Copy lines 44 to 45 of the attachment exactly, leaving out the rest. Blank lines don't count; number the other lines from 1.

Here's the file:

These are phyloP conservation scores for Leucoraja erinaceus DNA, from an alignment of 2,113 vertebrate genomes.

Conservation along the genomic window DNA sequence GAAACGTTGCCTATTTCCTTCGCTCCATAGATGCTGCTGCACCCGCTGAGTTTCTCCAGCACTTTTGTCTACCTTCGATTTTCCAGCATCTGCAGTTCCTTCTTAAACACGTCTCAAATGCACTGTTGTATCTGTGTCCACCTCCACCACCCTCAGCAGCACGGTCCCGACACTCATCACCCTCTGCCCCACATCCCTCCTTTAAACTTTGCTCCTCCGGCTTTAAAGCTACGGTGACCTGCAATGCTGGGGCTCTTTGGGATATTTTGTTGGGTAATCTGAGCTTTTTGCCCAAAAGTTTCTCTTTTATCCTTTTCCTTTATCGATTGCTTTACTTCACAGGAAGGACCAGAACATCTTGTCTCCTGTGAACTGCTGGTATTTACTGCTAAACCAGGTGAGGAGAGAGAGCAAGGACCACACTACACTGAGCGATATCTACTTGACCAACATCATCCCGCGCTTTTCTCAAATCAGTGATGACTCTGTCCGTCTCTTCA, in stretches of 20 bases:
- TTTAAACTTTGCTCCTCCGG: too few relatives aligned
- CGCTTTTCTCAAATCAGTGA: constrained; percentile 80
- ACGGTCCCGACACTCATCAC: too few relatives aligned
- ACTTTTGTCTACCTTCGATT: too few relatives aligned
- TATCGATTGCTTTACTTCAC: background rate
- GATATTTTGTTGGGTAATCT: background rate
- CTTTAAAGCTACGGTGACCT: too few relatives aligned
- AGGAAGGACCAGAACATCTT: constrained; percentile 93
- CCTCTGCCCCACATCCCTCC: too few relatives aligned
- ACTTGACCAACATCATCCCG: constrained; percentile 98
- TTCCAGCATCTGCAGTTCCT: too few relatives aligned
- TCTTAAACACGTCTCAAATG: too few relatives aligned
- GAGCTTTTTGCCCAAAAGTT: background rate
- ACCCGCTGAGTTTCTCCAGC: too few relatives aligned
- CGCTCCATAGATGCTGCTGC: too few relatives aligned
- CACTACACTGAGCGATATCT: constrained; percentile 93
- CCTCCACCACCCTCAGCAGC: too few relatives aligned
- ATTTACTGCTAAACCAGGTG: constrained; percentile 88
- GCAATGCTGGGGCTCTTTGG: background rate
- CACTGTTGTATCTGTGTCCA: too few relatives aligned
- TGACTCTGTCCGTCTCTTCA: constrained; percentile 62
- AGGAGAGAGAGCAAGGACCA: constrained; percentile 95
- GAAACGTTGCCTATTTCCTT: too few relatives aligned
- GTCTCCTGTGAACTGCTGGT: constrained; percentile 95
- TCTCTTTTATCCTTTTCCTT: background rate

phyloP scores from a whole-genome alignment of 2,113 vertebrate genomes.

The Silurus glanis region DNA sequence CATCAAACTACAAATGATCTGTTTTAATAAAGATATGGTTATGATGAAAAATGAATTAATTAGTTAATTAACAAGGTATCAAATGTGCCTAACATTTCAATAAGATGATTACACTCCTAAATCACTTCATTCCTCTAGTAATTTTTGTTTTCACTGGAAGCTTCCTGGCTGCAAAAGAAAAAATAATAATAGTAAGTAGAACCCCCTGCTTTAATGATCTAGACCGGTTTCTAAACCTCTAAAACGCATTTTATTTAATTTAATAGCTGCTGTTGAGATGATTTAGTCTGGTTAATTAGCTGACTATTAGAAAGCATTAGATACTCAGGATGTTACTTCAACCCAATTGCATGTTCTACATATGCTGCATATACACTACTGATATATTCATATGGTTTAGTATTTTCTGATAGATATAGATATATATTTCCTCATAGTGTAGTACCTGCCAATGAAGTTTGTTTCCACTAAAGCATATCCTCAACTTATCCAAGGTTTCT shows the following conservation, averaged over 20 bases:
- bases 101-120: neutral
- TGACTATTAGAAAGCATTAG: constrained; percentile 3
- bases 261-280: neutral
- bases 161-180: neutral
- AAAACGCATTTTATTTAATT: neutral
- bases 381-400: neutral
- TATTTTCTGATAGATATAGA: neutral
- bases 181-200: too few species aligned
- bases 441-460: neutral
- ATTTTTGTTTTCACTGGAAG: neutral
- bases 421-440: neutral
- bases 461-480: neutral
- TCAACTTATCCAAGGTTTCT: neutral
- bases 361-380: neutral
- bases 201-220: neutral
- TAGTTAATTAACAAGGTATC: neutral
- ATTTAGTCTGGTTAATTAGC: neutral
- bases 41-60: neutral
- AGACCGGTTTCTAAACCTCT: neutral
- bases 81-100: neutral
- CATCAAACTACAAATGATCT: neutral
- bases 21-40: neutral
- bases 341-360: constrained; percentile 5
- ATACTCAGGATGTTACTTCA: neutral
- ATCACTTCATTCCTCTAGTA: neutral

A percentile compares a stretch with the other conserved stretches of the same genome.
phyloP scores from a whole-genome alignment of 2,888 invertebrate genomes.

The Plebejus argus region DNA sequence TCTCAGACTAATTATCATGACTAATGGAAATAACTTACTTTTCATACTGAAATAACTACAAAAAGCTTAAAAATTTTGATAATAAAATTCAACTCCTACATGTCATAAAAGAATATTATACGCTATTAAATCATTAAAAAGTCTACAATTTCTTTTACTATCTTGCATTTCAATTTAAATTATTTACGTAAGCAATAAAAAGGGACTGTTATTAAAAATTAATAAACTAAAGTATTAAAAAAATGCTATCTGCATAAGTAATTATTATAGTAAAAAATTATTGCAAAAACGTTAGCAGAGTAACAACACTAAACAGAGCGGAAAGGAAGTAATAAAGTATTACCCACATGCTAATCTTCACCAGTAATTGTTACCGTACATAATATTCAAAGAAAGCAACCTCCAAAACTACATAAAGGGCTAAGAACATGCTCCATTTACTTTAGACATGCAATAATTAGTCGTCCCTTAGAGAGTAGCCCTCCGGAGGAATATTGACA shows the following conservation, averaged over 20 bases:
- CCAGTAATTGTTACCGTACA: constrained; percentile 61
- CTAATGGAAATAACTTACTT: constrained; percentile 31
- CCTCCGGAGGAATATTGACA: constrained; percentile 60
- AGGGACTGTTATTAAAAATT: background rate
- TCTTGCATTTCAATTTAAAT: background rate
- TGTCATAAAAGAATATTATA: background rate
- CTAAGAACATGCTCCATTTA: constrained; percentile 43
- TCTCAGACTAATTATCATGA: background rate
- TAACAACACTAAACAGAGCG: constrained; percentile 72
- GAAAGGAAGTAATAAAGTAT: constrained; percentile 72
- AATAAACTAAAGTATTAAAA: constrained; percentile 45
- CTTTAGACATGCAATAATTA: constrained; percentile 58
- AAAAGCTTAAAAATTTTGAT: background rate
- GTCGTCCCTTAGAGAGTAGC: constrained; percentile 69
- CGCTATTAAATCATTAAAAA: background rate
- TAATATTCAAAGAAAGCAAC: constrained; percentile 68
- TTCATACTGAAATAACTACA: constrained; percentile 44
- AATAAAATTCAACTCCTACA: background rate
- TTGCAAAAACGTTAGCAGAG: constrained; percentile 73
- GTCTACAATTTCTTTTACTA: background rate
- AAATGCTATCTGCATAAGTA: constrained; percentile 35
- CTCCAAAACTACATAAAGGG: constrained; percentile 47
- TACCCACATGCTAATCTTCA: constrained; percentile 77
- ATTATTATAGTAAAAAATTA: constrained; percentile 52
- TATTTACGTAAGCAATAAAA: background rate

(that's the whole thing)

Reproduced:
- bases 201-220: neutral
- TAGTTAATTAACAAGGTATC: neutral